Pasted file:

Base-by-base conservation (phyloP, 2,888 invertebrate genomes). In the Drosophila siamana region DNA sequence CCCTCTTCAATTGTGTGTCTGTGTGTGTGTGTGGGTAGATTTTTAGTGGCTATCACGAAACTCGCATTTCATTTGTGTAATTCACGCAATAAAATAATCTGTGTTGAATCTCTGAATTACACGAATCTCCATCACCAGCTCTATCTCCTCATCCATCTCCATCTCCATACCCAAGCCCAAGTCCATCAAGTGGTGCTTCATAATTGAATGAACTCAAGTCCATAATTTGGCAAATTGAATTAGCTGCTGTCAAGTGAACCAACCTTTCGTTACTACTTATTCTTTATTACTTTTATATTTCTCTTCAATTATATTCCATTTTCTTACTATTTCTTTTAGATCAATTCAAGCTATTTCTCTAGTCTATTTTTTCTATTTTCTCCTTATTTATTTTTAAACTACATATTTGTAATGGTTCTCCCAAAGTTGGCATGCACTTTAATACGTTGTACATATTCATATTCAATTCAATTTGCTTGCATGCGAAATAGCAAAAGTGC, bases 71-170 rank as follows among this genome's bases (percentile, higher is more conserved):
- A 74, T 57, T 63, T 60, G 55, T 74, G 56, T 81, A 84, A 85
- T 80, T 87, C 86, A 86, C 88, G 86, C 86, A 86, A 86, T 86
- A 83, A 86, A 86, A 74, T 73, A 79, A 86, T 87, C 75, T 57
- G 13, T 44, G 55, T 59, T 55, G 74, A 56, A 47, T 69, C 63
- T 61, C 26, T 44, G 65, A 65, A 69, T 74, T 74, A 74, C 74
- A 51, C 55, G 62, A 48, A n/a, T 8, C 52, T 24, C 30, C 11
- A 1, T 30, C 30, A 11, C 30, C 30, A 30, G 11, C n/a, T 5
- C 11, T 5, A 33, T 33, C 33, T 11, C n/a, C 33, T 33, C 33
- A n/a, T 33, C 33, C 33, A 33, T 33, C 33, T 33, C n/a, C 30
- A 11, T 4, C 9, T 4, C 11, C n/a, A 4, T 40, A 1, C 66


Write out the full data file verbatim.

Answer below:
Base-by-base conservation (phyloP, 2,888 invertebrate genomes). In the Drosophila siamana region DNA sequence CCCTCTTCAATTGTGTGTCTGTGTGTGTGTGTGGGTAGATTTTTAGTGGCTATCACGAAACTCGCATTTCATTTGTGTAATTCACGCAATAAAATAATCTGTGTTGAATCTCTGAATTACACGAATCTCCATCACCAGCTCTATCTCCTCATCCATCTCCATCTCCATACCCAAGCCCAAGTCCATCAAGTGGTGCTTCATAATTGAATGAACTCAAGTCCATAATTTGGCAAATTGAATTAGCTGCTGTCAAGTGAACCAACCTTTCGTTACTACTTATTCTTTATTACTTTTATATTTCTCTTCAATTATATTCCATTTTCTTACTATTTCTTTTAGATCAATTCAAGCTATTTCTCTAGTCTATTTTTTCTATTTTCTCCTTATTTATTTTTAAACTACATATTTGTAATGGTTCTCCCAAAGTTGGCATGCACTTTAATACGTTGTACATATTCATATTCAATTCAATTTGCTTGCATGCGAAATAGCAAAAGTGC, bases 71-170 rank as follows among this genome's bases (percentile, higher is more conserved):
- A 74, T 57, T 63, T 60, G 55, T 74, G 56, T 81, A 84, A 85
- T 80, T 87, C 86, A 86, C 88, G 86, C 86, A 86, A 86, T 86
- A 83, A 86, A 86, A 74, T 73, A 79, A 86, T 87, C 75, T 57
- G 13, T 44, G 55, T 59, T 55, G 74, A 56, A 47, T 69, C 63
- T 61, C 26, T 44, G 65, A 65, A 69, T 74, T 74, A 74, C 74
- A 51, C 55, G 62, A 48, A n/a, T 8, C 52, T 24, C 30, C 11
- A 1, T 30, C 30, A 11, C 30, C 30, A 30, G 11, C n/a, T 5
- C 11, T 5, A 33, T 33, C 33, T 11, C n/a, C 33, T 33, C 33
- A n/a, T 33, C 33, C 33, A 33, T 33, C 33, T 33, C n/a, C 30
- A 11, T 4, C 9, T 4, C 11, C n/a, A 4, T 40, A 1, C 66